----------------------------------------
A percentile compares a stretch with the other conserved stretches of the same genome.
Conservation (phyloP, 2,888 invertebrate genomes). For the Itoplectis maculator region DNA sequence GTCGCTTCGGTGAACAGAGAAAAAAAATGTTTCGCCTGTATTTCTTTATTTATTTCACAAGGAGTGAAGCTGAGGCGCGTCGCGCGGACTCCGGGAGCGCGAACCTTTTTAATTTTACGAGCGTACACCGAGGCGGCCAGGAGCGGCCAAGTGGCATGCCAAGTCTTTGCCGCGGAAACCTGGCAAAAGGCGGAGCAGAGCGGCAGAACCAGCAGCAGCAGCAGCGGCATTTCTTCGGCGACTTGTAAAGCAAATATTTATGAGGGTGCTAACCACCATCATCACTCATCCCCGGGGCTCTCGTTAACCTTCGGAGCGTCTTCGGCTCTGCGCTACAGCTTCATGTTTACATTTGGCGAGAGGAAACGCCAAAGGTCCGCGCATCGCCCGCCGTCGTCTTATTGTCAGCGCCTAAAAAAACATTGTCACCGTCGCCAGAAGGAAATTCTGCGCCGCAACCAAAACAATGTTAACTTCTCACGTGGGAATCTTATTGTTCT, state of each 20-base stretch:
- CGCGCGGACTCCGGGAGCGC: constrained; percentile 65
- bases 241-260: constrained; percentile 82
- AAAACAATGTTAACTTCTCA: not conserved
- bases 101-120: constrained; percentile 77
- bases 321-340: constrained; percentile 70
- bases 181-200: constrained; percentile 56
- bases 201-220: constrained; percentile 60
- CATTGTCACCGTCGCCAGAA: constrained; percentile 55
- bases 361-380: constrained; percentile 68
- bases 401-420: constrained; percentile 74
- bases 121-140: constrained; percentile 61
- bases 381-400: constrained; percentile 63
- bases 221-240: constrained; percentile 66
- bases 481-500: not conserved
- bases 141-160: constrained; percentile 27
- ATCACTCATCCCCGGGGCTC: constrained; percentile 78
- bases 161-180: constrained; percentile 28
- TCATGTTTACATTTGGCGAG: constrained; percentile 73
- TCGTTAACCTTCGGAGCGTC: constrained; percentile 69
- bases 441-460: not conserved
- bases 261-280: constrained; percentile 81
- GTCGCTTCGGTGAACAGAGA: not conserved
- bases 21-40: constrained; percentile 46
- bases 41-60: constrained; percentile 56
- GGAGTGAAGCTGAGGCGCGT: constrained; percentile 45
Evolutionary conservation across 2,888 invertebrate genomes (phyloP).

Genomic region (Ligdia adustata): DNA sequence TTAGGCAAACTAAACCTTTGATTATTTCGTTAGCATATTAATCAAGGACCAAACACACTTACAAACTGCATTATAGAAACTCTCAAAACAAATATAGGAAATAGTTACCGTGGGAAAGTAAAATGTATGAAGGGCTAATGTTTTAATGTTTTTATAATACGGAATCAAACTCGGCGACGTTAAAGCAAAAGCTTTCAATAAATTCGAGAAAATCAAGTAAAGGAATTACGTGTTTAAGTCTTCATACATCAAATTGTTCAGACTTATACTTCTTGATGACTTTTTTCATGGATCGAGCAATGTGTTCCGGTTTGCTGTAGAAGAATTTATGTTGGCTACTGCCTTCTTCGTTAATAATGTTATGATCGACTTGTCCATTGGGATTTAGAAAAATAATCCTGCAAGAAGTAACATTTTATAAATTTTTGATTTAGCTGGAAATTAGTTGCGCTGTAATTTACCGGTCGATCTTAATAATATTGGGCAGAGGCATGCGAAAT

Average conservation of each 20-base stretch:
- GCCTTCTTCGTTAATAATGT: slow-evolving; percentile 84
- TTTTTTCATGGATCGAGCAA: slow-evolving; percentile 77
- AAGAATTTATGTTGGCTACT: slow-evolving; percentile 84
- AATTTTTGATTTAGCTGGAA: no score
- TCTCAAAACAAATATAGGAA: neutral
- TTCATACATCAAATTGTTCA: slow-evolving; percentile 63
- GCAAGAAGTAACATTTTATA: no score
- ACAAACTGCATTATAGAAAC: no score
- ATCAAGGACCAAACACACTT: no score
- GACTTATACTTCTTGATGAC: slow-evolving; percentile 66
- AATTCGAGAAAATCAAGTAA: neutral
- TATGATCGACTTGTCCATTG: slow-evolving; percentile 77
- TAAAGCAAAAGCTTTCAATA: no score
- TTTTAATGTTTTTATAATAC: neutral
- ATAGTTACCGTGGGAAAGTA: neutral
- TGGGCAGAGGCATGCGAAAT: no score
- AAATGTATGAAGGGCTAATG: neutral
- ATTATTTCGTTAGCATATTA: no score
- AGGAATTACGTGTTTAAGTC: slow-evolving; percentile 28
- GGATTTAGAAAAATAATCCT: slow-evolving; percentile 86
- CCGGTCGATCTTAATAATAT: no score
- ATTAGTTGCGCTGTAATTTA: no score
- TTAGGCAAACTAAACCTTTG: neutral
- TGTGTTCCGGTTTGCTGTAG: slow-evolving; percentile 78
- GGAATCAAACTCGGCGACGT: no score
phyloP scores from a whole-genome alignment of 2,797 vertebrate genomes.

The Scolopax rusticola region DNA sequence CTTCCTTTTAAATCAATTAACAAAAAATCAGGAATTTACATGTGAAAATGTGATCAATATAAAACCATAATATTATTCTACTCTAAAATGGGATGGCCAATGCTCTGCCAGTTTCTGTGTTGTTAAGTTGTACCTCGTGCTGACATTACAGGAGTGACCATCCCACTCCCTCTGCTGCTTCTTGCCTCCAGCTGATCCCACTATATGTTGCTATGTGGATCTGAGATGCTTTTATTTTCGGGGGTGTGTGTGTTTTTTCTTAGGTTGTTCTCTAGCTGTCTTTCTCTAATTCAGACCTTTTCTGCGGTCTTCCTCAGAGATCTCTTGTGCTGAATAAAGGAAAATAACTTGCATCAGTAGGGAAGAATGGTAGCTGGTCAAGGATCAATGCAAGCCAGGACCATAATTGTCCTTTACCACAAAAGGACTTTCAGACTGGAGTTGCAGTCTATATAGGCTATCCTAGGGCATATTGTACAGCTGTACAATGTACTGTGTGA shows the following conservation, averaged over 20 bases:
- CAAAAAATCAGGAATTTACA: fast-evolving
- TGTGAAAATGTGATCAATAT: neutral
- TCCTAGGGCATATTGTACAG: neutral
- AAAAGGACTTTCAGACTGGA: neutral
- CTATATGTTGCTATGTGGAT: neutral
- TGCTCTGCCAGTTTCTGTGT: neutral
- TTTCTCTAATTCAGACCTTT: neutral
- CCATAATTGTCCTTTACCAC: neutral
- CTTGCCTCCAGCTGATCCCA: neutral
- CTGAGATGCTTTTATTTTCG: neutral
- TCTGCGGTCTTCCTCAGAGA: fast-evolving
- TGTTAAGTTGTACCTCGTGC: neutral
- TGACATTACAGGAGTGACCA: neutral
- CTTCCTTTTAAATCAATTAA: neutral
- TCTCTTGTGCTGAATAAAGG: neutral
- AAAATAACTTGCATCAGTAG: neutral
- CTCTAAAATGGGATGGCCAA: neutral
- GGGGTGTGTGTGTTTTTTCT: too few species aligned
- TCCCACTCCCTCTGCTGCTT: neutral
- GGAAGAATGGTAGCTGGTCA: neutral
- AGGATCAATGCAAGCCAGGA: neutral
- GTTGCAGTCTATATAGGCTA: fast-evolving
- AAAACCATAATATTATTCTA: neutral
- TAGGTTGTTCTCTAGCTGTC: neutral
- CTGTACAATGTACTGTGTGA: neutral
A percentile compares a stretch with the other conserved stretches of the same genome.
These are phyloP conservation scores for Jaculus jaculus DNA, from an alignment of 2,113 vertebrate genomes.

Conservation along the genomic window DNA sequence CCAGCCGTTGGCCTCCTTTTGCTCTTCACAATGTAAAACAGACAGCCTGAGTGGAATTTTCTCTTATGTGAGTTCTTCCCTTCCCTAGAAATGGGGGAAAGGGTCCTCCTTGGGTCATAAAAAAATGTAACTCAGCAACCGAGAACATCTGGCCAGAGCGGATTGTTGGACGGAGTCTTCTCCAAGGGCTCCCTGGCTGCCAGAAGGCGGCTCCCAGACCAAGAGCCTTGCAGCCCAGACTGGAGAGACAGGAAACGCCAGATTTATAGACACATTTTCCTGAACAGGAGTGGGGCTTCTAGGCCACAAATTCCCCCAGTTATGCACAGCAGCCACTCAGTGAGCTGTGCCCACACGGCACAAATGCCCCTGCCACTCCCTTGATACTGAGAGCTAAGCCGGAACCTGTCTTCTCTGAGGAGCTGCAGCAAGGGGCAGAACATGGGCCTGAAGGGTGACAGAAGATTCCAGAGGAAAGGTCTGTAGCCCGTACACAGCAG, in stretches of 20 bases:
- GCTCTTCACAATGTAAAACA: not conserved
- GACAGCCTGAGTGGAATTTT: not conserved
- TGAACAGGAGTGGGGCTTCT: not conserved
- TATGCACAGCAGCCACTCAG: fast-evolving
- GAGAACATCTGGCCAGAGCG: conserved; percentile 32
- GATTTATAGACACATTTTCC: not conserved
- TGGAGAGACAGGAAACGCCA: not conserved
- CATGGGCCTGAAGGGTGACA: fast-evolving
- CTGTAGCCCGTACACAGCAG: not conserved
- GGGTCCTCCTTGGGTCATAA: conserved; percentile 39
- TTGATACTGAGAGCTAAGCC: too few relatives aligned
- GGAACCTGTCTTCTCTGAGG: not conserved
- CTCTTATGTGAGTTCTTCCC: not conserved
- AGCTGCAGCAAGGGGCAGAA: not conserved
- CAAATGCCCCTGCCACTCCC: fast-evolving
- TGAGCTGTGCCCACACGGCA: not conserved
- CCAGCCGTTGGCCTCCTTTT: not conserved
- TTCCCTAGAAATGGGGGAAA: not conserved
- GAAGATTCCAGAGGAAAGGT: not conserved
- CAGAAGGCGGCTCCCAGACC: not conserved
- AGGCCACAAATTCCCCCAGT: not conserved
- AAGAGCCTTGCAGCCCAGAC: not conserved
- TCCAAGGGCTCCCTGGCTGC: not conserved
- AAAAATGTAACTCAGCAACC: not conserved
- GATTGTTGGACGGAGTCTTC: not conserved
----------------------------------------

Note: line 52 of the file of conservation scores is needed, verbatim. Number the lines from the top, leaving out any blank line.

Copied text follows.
- ATTAGTTGCGCTGTAATTTA: no score